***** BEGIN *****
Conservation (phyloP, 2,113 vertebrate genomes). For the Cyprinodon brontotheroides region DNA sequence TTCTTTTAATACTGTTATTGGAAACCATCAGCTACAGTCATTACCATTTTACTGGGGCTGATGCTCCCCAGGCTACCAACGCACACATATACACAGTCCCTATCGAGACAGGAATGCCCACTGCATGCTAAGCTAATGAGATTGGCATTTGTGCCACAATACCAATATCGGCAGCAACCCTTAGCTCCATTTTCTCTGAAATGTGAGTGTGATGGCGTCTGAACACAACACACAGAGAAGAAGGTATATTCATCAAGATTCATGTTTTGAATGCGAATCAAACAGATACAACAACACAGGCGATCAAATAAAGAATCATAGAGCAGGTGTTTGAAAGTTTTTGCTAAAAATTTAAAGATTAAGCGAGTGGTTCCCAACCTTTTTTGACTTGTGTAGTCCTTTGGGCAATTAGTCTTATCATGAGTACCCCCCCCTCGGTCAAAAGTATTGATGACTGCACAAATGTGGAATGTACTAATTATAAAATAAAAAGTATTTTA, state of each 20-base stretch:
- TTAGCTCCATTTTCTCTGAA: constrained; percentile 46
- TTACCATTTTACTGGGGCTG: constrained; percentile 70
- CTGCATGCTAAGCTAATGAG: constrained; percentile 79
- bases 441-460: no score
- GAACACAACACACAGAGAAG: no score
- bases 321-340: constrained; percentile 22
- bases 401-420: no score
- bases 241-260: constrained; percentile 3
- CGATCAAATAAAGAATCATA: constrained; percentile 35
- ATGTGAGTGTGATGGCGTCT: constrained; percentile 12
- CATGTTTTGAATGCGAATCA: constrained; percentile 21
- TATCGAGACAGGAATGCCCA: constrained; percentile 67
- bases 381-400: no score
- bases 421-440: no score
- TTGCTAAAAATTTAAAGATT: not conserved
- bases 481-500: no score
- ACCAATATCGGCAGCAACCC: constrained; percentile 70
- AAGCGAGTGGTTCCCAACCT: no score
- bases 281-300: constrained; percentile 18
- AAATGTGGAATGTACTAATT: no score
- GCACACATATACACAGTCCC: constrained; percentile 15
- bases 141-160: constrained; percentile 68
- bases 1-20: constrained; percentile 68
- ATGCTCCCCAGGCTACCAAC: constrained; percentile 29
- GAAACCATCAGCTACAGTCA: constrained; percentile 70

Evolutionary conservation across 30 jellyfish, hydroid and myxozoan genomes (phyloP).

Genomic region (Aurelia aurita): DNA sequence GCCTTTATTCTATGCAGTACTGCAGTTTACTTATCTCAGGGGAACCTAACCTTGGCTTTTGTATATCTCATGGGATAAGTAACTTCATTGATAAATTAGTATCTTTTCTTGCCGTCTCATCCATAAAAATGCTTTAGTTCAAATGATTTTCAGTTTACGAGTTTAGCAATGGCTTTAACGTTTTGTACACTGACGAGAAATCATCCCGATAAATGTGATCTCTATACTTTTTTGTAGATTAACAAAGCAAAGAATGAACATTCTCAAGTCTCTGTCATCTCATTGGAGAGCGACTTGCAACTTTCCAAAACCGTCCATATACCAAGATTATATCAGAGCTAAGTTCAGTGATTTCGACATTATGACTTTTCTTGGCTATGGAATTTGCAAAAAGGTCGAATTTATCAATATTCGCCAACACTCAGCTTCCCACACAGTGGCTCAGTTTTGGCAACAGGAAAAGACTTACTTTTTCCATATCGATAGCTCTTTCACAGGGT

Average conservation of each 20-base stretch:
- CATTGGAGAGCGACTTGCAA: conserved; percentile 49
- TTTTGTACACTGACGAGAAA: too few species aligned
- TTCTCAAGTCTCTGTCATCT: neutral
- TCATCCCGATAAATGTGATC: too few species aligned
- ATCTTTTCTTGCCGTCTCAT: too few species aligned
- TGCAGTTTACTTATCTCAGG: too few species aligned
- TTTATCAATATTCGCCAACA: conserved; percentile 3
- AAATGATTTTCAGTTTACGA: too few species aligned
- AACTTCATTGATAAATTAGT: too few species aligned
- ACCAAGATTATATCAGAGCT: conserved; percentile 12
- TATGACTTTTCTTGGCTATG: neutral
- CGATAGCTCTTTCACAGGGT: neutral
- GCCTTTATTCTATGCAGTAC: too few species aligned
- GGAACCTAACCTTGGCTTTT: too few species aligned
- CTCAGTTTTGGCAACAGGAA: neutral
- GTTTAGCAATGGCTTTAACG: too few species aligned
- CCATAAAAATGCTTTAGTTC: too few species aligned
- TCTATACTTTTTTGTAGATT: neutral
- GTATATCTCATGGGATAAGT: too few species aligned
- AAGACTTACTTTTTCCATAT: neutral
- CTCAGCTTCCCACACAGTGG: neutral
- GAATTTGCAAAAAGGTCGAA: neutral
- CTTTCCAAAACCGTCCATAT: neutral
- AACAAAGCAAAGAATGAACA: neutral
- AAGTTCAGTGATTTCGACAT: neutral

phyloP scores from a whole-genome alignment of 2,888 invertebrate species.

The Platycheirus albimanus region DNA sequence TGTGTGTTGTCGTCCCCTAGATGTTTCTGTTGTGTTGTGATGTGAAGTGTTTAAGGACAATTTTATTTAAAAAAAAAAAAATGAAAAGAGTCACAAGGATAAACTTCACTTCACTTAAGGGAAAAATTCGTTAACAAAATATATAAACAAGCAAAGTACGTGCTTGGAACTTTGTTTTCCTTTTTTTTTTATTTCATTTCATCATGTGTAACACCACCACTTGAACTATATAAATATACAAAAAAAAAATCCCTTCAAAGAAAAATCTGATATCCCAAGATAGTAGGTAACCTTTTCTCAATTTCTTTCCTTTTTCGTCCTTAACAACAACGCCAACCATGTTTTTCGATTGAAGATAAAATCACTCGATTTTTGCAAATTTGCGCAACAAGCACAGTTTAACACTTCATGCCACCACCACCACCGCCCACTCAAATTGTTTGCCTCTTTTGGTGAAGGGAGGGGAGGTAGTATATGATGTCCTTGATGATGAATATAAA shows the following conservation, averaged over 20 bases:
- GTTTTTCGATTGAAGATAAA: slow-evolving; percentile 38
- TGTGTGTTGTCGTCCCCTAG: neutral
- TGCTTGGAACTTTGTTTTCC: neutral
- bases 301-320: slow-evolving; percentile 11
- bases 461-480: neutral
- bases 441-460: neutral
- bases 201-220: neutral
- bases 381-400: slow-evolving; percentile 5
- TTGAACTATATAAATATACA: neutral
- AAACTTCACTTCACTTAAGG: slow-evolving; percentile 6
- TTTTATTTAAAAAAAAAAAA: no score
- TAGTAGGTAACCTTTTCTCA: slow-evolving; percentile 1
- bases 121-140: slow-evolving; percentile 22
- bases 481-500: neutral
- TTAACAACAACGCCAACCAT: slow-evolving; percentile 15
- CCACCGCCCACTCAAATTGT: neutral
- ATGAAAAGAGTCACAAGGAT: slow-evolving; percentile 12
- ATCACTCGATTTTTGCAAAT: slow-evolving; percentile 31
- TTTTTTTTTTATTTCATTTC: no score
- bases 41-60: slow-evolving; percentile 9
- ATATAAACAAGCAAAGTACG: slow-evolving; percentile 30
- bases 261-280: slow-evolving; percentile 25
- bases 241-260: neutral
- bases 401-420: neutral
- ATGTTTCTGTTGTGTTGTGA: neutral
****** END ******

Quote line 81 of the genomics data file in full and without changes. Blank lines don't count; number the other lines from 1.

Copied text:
- ATGTTTCTGTTGTGTTGTGA: neutral